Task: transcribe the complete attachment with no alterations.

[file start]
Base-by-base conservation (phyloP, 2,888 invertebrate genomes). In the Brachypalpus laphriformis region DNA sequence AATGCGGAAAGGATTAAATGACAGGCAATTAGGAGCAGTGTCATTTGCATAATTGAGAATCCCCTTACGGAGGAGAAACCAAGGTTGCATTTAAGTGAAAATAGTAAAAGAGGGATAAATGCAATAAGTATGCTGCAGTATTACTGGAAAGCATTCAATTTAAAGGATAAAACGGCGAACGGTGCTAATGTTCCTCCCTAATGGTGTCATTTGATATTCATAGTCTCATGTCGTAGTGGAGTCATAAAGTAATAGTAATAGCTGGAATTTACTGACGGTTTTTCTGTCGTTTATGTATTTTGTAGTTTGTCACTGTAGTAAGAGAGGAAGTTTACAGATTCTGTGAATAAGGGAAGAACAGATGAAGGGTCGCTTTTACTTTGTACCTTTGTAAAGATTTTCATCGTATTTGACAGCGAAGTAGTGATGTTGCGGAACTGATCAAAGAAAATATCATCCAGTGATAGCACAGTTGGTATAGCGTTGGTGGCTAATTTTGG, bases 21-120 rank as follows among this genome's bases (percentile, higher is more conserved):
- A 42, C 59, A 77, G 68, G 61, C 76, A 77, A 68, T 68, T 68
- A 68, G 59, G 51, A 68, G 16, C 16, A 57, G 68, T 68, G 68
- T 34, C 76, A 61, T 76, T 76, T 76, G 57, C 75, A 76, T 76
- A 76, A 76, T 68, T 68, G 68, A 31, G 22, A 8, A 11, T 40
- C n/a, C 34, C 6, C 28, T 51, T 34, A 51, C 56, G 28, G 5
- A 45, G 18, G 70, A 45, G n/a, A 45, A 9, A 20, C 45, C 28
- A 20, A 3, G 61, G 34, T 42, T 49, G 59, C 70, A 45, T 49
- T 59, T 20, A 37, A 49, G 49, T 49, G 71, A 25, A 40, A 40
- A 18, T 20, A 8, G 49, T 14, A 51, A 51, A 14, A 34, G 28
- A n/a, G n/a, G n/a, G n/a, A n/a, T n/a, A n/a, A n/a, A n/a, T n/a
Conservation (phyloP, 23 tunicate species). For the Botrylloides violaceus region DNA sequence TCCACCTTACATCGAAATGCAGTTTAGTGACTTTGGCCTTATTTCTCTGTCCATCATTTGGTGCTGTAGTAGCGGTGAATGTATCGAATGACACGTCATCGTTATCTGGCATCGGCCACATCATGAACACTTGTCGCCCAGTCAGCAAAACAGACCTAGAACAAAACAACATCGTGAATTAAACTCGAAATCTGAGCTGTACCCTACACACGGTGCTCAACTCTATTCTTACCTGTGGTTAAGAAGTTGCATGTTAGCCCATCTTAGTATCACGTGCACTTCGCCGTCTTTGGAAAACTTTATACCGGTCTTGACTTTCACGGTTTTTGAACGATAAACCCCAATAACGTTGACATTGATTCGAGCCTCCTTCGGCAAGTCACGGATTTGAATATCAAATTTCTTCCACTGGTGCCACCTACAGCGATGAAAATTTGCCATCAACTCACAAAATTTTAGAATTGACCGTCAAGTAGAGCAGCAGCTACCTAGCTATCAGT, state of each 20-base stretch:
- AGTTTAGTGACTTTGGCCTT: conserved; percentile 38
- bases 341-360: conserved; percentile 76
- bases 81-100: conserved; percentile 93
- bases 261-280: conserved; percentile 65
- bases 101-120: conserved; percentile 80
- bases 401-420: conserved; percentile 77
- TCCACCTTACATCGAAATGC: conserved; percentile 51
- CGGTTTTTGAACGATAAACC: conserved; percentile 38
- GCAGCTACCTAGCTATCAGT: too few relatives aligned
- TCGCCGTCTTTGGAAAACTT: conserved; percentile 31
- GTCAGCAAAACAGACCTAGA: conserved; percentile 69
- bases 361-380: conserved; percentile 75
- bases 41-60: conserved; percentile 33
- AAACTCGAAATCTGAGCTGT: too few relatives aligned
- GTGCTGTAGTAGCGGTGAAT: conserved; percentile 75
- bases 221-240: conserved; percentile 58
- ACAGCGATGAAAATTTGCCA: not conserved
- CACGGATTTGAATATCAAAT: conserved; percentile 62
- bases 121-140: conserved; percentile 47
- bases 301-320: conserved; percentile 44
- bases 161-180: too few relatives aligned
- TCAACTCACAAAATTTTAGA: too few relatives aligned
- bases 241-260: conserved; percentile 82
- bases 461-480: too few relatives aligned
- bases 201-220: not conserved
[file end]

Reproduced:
Base-by-base conservation (phyloP, 2,888 invertebrate genomes). In the Brachypalpus laphriformis region DNA sequence AATGCGGAAAGGATTAAATGACAGGCAATTAGGAGCAGTGTCATTTGCATAATTGAGAATCCCCTTACGGAGGAGAAACCAAGGTTGCATTTAAGTGAAAATAGTAAAAGAGGGATAAATGCAATAAGTATGCTGCAGTATTACTGGAAAGCATTCAATTTAAAGGATAAAACGGCGAACGGTGCTAATGTTCCTCCCTAATGGTGTCATTTGATATTCATAGTCTCATGTCGTAGTGGAGTCATAAAGTAATAGTAATAGCTGGAATTTACTGACGGTTTTTCTGTCGTTTATGTATTTTGTAGTTTGTCACTGTAGTAAGAGAGGAAGTTTACAGATTCTGTGAATAAGGGAAGAACAGATGAAGGGTCGCTTTTACTTTGTACCTTTGTAAAGATTTTCATCGTATTTGACAGCGAAGTAGTGATGTTGCGGAACTGATCAAAGAAAATATCATCCAGTGATAGCACAGTTGGTATAGCGTTGGTGGCTAATTTTGG, bases 21-120 rank as follows among this genome's bases (percentile, higher is more conserved):
- A 42, C 59, A 77, G 68, G 61, C 76, A 77, A 68, T 68, T 68
- A 68, G 59, G 51, A 68, G 16, C 16, A 57, G 68, T 68, G 68
- T 34, C 76, A 61, T 76, T 76, T 76, G 57, C 75, A 76, T 76
- A 76, A 76, T 68, T 68, G 68, A 31, G 22, A 8, A 11, T 40
- C n/a, C 34, C 6, C 28, T 51, T 34, A 51, C 56, G 28, G 5
- A 45, G 18, G 70, A 45, G n/a, A 45, A 9, A 20, C 45, C 28
- A 20, A 3, G 61, G 34, T 42, T 49, G 59, C 70, A 45, T 49
- T 59, T 20, A 37, A 49, G 49, T 49, G 71, A 25, A 40, A 40
- A 18, T 20, A 8, G 49, T 14, A 51, A 51, A 14, A 34, G 28
- A n/a, G n/a, G n/a, G n/a, A n/a, T n/a, A n/a, A n/a, A n/a, T n/a
Conservation (phyloP, 23 tunicate species). For the Botrylloides violaceus region DNA sequence TCCACCTTACATCGAAATGCAGTTTAGTGACTTTGGCCTTATTTCTCTGTCCATCATTTGGTGCTGTAGTAGCGGTGAATGTATCGAATGACACGTCATCGTTATCTGGCATCGGCCACATCATGAACACTTGTCGCCCAGTCAGCAAAACAGACCTAGAACAAAACAACATCGTGAATTAAACTCGAAATCTGAGCTGTACCCTACACACGGTGCTCAACTCTATTCTTACCTGTGGTTAAGAAGTTGCATGTTAGCCCATCTTAGTATCACGTGCACTTCGCCGTCTTTGGAAAACTTTATACCGGTCTTGACTTTCACGGTTTTTGAACGATAAACCCCAATAACGTTGACATTGATTCGAGCCTCCTTCGGCAAGTCACGGATTTGAATATCAAATTTCTTCCACTGGTGCCACCTACAGCGATGAAAATTTGCCATCAACTCACAAAATTTTAGAATTGACCGTCAAGTAGAGCAGCAGCTACCTAGCTATCAGT, state of each 20-base stretch:
- AGTTTAGTGACTTTGGCCTT: conserved; percentile 38
- bases 341-360: conserved; percentile 76
- bases 81-100: conserved; percentile 93
- bases 261-280: conserved; percentile 65
- bases 101-120: conserved; percentile 80
- bases 401-420: conserved; percentile 77
- TCCACCTTACATCGAAATGC: conserved; percentile 51
- CGGTTTTTGAACGATAAACC: conserved; percentile 38
- GCAGCTACCTAGCTATCAGT: too few relatives aligned
- TCGCCGTCTTTGGAAAACTT: conserved; percentile 31
- GTCAGCAAAACAGACCTAGA: conserved; percentile 69
- bases 361-380: conserved; percentile 75
- bases 41-60: conserved; percentile 33
- AAACTCGAAATCTGAGCTGT: too few relatives aligned
- GTGCTGTAGTAGCGGTGAAT: conserved; percentile 75
- bases 221-240: conserved; percentile 58
- ACAGCGATGAAAATTTGCCA: not conserved
- CACGGATTTGAATATCAAAT: conserved; percentile 62
- bases 121-140: conserved; percentile 47
- bases 301-320: conserved; percentile 44
- bases 161-180: too few relatives aligned
- TCAACTCACAAAATTTTAGA: too few relatives aligned
- bases 241-260: conserved; percentile 82
- bases 461-480: too few relatives aligned
- bases 201-220: not conserved